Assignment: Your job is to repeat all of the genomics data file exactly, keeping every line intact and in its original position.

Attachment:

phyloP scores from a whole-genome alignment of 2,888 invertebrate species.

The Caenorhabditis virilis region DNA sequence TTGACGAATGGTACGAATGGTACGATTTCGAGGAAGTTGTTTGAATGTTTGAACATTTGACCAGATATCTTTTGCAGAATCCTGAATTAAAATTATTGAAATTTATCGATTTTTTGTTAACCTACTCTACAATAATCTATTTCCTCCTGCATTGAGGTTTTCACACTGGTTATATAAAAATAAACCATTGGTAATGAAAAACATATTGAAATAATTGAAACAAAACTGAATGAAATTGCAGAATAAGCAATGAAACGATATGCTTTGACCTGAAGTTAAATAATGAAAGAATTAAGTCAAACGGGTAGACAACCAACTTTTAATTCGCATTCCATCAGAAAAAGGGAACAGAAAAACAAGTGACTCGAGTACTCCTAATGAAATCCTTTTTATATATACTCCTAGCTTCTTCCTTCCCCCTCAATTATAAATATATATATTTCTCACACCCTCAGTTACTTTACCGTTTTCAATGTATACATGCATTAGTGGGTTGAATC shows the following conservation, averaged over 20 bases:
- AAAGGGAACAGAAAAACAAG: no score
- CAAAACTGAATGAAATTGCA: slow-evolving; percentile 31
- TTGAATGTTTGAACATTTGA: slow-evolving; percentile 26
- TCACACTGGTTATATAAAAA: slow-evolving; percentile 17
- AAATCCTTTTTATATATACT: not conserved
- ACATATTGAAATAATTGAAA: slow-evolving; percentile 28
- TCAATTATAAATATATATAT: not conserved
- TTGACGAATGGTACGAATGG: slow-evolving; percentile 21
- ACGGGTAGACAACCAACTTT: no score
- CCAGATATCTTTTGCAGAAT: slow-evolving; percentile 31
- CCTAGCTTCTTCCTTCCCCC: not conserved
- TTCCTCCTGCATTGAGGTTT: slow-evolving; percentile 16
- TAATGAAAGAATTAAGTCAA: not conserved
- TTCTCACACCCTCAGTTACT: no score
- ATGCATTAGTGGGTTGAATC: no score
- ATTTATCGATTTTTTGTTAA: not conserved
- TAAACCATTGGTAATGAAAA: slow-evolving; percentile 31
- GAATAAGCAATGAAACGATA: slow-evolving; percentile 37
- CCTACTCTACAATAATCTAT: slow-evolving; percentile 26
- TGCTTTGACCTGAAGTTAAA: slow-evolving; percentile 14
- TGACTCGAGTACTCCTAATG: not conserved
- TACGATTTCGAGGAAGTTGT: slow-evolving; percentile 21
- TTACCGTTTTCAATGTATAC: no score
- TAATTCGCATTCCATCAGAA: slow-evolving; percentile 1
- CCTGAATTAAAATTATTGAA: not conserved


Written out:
phyloP scores from a whole-genome alignment of 2,888 invertebrate species.

The Caenorhabditis virilis region DNA sequence TTGACGAATGGTACGAATGGTACGATTTCGAGGAAGTTGTTTGAATGTTTGAACATTTGACCAGATATCTTTTGCAGAATCCTGAATTAAAATTATTGAAATTTATCGATTTTTTGTTAACCTACTCTACAATAATCTATTTCCTCCTGCATTGAGGTTTTCACACTGGTTATATAAAAATAAACCATTGGTAATGAAAAACATATTGAAATAATTGAAACAAAACTGAATGAAATTGCAGAATAAGCAATGAAACGATATGCTTTGACCTGAAGTTAAATAATGAAAGAATTAAGTCAAACGGGTAGACAACCAACTTTTAATTCGCATTCCATCAGAAAAAGGGAACAGAAAAACAAGTGACTCGAGTACTCCTAATGAAATCCTTTTTATATATACTCCTAGCTTCTTCCTTCCCCCTCAATTATAAATATATATATTTCTCACACCCTCAGTTACTTTACCGTTTTCAATGTATACATGCATTAGTGGGTTGAATC shows the following conservation, averaged over 20 bases:
- AAAGGGAACAGAAAAACAAG: no score
- CAAAACTGAATGAAATTGCA: slow-evolving; percentile 31
- TTGAATGTTTGAACATTTGA: slow-evolving; percentile 26
- TCACACTGGTTATATAAAAA: slow-evolving; percentile 17
- AAATCCTTTTTATATATACT: not conserved
- ACATATTGAAATAATTGAAA: slow-evolving; percentile 28
- TCAATTATAAATATATATAT: not conserved
- TTGACGAATGGTACGAATGG: slow-evolving; percentile 21
- ACGGGTAGACAACCAACTTT: no score
- CCAGATATCTTTTGCAGAAT: slow-evolving; percentile 31
- CCTAGCTTCTTCCTTCCCCC: not conserved
- TTCCTCCTGCATTGAGGTTT: slow-evolving; percentile 16
- TAATGAAAGAATTAAGTCAA: not conserved
- TTCTCACACCCTCAGTTACT: no score
- ATGCATTAGTGGGTTGAATC: no score
- ATTTATCGATTTTTTGTTAA: not conserved
- TAAACCATTGGTAATGAAAA: slow-evolving; percentile 31
- GAATAAGCAATGAAACGATA: slow-evolving; percentile 37
- CCTACTCTACAATAATCTAT: slow-evolving; percentile 26
- TGCTTTGACCTGAAGTTAAA: slow-evolving; percentile 14
- TGACTCGAGTACTCCTAATG: not conserved
- TACGATTTCGAGGAAGTTGT: slow-evolving; percentile 21
- TTACCGTTTTCAATGTATAC: no score
- TAATTCGCATTCCATCAGAA: slow-evolving; percentile 1
- CCTGAATTAAAATTATTGAA: not conserved